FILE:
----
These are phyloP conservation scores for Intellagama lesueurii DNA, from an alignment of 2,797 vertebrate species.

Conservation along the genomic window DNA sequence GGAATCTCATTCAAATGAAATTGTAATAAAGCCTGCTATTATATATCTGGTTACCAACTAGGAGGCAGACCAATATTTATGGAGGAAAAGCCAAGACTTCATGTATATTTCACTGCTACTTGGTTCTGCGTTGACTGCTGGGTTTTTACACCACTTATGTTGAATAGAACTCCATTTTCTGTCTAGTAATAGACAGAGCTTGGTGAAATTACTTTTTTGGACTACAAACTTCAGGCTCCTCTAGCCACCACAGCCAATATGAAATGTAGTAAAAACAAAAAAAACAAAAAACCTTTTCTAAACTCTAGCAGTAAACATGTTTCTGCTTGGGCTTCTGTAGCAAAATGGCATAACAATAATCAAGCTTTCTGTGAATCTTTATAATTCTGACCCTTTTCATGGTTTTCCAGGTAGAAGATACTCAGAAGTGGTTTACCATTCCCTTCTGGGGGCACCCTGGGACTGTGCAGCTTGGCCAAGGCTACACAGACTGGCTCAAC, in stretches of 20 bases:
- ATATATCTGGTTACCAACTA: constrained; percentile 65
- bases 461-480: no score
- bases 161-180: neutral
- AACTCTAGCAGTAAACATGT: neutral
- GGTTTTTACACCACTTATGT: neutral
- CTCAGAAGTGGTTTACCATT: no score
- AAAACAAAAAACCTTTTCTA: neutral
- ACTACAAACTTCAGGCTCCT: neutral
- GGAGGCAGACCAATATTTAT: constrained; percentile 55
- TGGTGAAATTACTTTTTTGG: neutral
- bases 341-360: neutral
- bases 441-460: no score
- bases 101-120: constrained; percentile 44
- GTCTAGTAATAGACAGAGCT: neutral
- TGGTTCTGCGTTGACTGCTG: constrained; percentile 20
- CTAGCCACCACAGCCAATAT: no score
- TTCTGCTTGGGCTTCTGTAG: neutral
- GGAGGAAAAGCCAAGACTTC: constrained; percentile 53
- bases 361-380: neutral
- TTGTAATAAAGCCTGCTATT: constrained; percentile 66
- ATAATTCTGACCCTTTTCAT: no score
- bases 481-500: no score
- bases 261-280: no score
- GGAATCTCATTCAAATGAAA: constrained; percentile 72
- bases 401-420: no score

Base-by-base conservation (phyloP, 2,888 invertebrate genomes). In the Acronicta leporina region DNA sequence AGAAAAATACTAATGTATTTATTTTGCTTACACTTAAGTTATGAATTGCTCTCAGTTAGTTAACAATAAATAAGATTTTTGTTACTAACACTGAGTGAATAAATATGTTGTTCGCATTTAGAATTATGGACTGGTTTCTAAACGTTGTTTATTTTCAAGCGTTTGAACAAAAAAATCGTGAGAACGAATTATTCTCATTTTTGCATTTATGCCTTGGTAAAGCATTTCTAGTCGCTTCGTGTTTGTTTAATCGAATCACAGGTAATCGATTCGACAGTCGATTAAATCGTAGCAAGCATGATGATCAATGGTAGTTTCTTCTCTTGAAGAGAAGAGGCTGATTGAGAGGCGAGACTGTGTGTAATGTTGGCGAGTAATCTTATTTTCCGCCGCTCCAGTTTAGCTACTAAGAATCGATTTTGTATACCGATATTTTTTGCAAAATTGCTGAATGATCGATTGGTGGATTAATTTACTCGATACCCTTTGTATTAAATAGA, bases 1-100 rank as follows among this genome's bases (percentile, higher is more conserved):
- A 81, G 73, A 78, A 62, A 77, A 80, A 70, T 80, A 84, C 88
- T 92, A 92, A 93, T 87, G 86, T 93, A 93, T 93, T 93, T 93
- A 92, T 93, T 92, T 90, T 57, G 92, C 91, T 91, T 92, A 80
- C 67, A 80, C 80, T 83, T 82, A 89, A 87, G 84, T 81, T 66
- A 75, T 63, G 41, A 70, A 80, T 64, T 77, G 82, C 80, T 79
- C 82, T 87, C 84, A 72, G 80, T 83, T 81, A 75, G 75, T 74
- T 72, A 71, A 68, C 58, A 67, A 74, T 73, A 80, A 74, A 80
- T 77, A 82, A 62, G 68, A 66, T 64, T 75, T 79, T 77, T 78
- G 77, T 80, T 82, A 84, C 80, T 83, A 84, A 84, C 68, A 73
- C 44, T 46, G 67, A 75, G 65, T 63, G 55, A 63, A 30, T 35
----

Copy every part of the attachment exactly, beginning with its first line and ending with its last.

These are phyloP conservation scores for Intellagama lesueurii DNA, from an alignment of 2,797 vertebrate species.

Conservation along the genomic window DNA sequence GGAATCTCATTCAAATGAAATTGTAATAAAGCCTGCTATTATATATCTGGTTACCAACTAGGAGGCAGACCAATATTTATGGAGGAAAAGCCAAGACTTCATGTATATTTCACTGCTACTTGGTTCTGCGTTGACTGCTGGGTTTTTACACCACTTATGTTGAATAGAACTCCATTTTCTGTCTAGTAATAGACAGAGCTTGGTGAAATTACTTTTTTGGACTACAAACTTCAGGCTCCTCTAGCCACCACAGCCAATATGAAATGTAGTAAAAACAAAAAAAACAAAAAACCTTTTCTAAACTCTAGCAGTAAACATGTTTCTGCTTGGGCTTCTGTAGCAAAATGGCATAACAATAATCAAGCTTTCTGTGAATCTTTATAATTCTGACCCTTTTCATGGTTTTCCAGGTAGAAGATACTCAGAAGTGGTTTACCATTCCCTTCTGGGGGCACCCTGGGACTGTGCAGCTTGGCCAAGGCTACACAGACTGGCTCAAC, in stretches of 20 bases:
- ATATATCTGGTTACCAACTA: constrained; percentile 65
- bases 461-480: no score
- bases 161-180: neutral
- AACTCTAGCAGTAAACATGT: neutral
- GGTTTTTACACCACTTATGT: neutral
- CTCAGAAGTGGTTTACCATT: no score
- AAAACAAAAAACCTTTTCTA: neutral
- ACTACAAACTTCAGGCTCCT: neutral
- GGAGGCAGACCAATATTTAT: constrained; percentile 55
- TGGTGAAATTACTTTTTTGG: neutral
- bases 341-360: neutral
- bases 441-460: no score
- bases 101-120: constrained; percentile 44
- GTCTAGTAATAGACAGAGCT: neutral
- TGGTTCTGCGTTGACTGCTG: constrained; percentile 20
- CTAGCCACCACAGCCAATAT: no score
- TTCTGCTTGGGCTTCTGTAG: neutral
- GGAGGAAAAGCCAAGACTTC: constrained; percentile 53
- bases 361-380: neutral
- TTGTAATAAAGCCTGCTATT: constrained; percentile 66
- ATAATTCTGACCCTTTTCAT: no score
- bases 481-500: no score
- bases 261-280: no score
- GGAATCTCATTCAAATGAAA: constrained; percentile 72
- bases 401-420: no score

Base-by-base conservation (phyloP, 2,888 invertebrate genomes). In the Acronicta leporina region DNA sequence AGAAAAATACTAATGTATTTATTTTGCTTACACTTAAGTTATGAATTGCTCTCAGTTAGTTAACAATAAATAAGATTTTTGTTACTAACACTGAGTGAATAAATATGTTGTTCGCATTTAGAATTATGGACTGGTTTCTAAACGTTGTTTATTTTCAAGCGTTTGAACAAAAAAATCGTGAGAACGAATTATTCTCATTTTTGCATTTATGCCTTGGTAAAGCATTTCTAGTCGCTTCGTGTTTGTTTAATCGAATCACAGGTAATCGATTCGACAGTCGATTAAATCGTAGCAAGCATGATGATCAATGGTAGTTTCTTCTCTTGAAGAGAAGAGGCTGATTGAGAGGCGAGACTGTGTGTAATGTTGGCGAGTAATCTTATTTTCCGCCGCTCCAGTTTAGCTACTAAGAATCGATTTTGTATACCGATATTTTTTGCAAAATTGCTGAATGATCGATTGGTGGATTAATTTACTCGATACCCTTTGTATTAAATAGA, bases 1-100 rank as follows among this genome's bases (percentile, higher is more conserved):
- A 81, G 73, A 78, A 62, A 77, A 80, A 70, T 80, A 84, C 88
- T 92, A 92, A 93, T 87, G 86, T 93, A 93, T 93, T 93, T 93
- A 92, T 93, T 92, T 90, T 57, G 92, C 91, T 91, T 92, A 80
- C 67, A 80, C 80, T 83, T 82, A 89, A 87, G 84, T 81, T 66
- A 75, T 63, G 41, A 70, A 80, T 64, T 77, G 82, C 80, T 79
- C 82, T 87, C 84, A 72, G 80, T 83, T 81, A 75, G 75, T 74
- T 72, A 71, A 68, C 58, A 67, A 74, T 73, A 80, A 74, A 80
- T 77, A 82, A 62, G 68, A 66, T 64, T 75, T 79, T 77, T 78
- G 77, T 80, T 82, A 84, C 80, T 83, A 84, A 84, C 68, A 73
- C 44, T 46, G 67, A 75, G 65, T 63, G 55, A 63, A 30, T 35